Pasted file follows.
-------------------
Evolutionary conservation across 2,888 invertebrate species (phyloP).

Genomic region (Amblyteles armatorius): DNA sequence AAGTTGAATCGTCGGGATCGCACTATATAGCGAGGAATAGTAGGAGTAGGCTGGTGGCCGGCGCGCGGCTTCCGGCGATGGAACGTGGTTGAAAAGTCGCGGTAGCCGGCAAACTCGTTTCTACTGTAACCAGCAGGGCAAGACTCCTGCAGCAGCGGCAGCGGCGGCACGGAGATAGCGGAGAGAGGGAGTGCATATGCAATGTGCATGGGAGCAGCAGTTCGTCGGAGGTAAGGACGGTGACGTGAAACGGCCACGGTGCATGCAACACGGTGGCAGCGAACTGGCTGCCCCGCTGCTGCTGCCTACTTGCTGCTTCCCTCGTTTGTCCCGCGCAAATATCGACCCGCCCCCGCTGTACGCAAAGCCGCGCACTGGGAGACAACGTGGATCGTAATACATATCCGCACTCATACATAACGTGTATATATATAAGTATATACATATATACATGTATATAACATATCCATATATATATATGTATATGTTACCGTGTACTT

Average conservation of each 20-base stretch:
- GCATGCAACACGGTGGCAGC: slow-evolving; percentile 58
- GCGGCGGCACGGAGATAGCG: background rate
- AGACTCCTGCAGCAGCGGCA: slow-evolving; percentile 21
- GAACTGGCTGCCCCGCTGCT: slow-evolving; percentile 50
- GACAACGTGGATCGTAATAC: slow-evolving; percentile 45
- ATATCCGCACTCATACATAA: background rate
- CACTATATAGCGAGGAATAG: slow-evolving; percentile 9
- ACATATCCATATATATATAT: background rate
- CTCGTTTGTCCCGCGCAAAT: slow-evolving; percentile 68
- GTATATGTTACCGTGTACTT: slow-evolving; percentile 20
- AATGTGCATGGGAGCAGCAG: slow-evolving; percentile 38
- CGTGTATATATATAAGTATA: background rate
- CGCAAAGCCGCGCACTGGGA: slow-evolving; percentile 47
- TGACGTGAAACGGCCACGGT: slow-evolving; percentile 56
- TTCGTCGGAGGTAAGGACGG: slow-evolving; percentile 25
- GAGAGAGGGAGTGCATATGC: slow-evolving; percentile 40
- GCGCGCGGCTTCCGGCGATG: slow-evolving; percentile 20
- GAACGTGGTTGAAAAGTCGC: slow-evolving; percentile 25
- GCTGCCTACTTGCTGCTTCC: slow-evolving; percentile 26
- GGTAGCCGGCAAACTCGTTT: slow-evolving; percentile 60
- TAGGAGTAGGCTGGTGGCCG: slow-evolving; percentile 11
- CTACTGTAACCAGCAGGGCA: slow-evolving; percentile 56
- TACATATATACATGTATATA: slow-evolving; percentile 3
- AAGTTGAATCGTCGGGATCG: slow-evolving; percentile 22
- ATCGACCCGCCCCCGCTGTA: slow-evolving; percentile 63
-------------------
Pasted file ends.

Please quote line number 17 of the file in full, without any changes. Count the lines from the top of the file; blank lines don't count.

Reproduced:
- TGACGTGAAACGGCCACGGT: slow-evolving; percentile 56